Why are carrots the protest weapon of choice for angry French tobacconists?

Why are carrots the protest weapon of choice for angry French tobacconists?
Photo: AFP
French tobacconists once again protested in Paris on Wednesday against the government's plan to hike the price of a packet of cigarettes to €10. But why do they always dump carrots?

On Wednesday some 1.2 tonnes of carrots are expected to dropped off outside the Ministry of Health in Paris.

This is not a protest by French farmers blasting the influx of British carrots or even an effort to help staff at the ministry see better in the dark, but a protest by French tobacconists, or cigarette sellers.

These tobacconists, known as buralistes in French, regularly use carrot dumping in their protests, just as they did in September 2015 outside the Ministry of Finance to demonstrate their anger at plain packaging, and again on the streets of northern Paris earlier this year to protest the influx of contraband cigarettes.



But while we can understand their gripes fairly easily, it's a little harder to comprehend their method of protest. A little history lesson can help explain it.

The more simple explanation is that the “carrot” is a reference to the name of the red diamond shaped sign that hangs outside tobacconist shops in France (see pic). In French these are known as “Carotte de tabac”.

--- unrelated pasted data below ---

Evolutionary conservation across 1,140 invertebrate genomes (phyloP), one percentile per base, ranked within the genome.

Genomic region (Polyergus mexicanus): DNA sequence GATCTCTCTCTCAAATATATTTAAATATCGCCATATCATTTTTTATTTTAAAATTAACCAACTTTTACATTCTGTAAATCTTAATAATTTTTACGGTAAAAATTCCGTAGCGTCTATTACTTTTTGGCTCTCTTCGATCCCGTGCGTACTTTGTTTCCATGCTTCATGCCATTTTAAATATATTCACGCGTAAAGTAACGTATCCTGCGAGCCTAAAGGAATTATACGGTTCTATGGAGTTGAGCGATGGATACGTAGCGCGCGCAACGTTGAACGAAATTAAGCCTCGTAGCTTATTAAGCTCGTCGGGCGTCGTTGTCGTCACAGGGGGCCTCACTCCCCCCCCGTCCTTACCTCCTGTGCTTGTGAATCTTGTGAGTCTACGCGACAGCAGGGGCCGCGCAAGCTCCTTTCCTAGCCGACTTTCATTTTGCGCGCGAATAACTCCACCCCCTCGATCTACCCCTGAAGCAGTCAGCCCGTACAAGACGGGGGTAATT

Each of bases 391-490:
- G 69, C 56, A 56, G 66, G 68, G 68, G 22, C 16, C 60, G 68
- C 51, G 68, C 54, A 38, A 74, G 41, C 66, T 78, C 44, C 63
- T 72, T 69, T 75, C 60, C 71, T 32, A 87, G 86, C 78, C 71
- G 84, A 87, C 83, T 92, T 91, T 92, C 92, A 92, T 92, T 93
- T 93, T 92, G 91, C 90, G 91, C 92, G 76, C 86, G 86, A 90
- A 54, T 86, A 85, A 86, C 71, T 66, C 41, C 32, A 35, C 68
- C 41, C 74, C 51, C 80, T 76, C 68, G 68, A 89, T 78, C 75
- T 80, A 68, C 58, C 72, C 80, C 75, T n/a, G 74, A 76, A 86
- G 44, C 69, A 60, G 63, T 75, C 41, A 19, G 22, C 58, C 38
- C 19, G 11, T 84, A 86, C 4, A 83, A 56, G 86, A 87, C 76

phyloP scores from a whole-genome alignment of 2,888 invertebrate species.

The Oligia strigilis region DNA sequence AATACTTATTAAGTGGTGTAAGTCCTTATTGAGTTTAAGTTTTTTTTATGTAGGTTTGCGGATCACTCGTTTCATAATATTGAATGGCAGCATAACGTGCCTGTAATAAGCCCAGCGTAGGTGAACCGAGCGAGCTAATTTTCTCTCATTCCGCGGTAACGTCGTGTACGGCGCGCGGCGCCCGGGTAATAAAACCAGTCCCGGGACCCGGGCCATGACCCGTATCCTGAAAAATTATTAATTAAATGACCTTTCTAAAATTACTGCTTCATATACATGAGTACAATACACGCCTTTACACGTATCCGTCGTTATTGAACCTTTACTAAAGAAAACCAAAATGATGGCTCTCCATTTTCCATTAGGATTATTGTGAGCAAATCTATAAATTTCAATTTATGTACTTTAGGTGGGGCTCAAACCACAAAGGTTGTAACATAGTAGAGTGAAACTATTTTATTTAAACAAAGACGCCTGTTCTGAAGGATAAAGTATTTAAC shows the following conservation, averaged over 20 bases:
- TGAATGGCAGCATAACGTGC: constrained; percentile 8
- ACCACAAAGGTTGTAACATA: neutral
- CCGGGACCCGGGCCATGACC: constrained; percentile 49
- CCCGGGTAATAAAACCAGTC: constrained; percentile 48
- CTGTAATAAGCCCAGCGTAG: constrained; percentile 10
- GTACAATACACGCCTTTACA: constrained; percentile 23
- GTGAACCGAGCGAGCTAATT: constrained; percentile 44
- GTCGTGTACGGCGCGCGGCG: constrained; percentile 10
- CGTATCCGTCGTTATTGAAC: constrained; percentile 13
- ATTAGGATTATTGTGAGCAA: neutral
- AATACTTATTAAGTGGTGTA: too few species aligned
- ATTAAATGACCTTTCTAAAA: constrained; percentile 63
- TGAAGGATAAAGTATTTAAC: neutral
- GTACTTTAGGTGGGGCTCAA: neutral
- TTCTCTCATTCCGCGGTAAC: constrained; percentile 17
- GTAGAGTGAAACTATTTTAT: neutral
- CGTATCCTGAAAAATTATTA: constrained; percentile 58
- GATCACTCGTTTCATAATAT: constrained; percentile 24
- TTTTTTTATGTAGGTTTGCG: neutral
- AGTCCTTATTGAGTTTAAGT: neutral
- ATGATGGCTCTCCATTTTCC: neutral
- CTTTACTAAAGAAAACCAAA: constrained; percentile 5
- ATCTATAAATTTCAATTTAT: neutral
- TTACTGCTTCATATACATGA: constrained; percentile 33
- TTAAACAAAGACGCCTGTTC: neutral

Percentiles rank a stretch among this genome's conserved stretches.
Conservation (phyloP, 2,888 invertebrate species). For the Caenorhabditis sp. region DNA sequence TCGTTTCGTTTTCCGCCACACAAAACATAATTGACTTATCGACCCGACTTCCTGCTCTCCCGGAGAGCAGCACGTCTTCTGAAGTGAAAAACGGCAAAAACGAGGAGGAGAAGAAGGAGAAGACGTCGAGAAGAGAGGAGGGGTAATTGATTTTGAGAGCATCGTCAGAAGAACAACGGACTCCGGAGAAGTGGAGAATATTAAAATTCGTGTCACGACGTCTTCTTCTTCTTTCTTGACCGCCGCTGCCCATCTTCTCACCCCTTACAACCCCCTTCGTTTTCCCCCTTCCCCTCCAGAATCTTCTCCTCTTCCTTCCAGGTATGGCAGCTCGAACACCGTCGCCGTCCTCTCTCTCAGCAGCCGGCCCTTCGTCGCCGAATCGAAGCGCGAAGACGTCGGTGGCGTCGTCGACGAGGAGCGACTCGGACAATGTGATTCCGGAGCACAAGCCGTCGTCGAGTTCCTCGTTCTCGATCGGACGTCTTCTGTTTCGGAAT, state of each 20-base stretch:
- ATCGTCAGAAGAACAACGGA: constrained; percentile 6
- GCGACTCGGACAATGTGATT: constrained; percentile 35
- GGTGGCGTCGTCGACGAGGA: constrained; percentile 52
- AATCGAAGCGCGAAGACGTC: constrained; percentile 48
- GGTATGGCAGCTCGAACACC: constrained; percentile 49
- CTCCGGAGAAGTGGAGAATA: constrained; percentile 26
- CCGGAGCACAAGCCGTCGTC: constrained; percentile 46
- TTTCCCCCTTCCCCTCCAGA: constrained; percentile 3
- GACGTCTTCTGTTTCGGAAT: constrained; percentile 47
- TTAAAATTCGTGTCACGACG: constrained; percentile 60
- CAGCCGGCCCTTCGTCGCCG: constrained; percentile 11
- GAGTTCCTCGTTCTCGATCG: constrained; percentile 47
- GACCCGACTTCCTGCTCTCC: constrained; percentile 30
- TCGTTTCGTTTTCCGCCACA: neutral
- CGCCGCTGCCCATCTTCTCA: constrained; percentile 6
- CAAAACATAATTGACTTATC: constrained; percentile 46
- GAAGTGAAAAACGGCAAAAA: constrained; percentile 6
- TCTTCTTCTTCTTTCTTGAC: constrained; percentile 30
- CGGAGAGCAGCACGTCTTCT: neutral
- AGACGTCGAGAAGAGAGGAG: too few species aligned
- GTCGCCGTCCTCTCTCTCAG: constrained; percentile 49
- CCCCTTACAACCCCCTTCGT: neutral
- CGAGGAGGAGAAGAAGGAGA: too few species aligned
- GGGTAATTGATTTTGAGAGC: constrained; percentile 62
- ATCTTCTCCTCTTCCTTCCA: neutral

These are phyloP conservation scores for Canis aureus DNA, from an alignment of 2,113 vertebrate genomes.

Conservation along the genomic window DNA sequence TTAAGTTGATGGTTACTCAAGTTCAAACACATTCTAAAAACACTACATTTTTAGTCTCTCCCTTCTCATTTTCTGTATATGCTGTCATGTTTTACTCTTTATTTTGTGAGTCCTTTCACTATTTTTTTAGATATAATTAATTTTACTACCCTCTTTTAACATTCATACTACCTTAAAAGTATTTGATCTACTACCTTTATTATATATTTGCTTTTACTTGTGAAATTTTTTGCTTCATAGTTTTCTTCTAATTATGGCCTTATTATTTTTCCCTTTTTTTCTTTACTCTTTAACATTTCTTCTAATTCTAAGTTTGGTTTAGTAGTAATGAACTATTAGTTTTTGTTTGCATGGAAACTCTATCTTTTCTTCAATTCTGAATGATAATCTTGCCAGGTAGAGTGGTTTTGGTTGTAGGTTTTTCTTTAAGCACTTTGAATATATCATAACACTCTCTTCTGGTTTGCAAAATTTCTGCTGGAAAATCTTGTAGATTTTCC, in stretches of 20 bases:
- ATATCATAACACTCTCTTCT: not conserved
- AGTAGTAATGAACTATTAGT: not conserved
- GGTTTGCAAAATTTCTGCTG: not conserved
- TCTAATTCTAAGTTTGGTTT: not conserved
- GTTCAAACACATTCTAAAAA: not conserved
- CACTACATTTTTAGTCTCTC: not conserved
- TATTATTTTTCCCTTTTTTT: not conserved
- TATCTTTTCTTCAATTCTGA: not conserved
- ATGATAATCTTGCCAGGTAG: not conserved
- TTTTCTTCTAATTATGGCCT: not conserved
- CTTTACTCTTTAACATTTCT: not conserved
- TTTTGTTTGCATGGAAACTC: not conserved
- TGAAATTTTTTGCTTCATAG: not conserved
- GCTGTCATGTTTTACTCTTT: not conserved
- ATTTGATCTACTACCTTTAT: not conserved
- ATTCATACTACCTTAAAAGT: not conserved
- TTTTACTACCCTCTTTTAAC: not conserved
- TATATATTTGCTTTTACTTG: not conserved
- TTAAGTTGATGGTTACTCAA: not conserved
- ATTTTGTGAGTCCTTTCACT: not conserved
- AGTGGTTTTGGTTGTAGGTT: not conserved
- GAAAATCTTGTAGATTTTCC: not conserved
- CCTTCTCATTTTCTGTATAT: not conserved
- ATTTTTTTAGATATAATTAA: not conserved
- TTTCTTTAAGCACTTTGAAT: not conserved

Ever since 1906 stores selling tobacco and cigarettes must display a “carrot” on the street outside.

But the story goes back further than that.

In the sixteenth century, before tobacco was sold in nicely packaged packets of 20 or 10, it used to be sold rolled up in leaves a few centimetres long.

Not only did these rolled up leaves have the shape of a carrot, but smokers or chewers of tobacco at the time had to grate the leaves to get to the tobacco.

And that was enough for carrots to become the symbol of tobacconists.

Wednesday’s protests in Paris however will not just involve vegetables.

Hundreds of buralistes staged a go-slow on the A4 motorway near Paris and were due to head to the péripherique ring road around the city, where their action will no doubt lead to traffic misery.

Their gripe is not only the government’s plan to raise the price of a pack of cigarettes to €10 over the coming years, but also the increased competition from the black market.

Tobacconists complain France is being flooded by cigarettes from Spain, where the price of a packet is much cheaper.

Bernard Gasq, the president of Federation of Tobacconists in the Paris region said simply: “The government wants us wiped out.”


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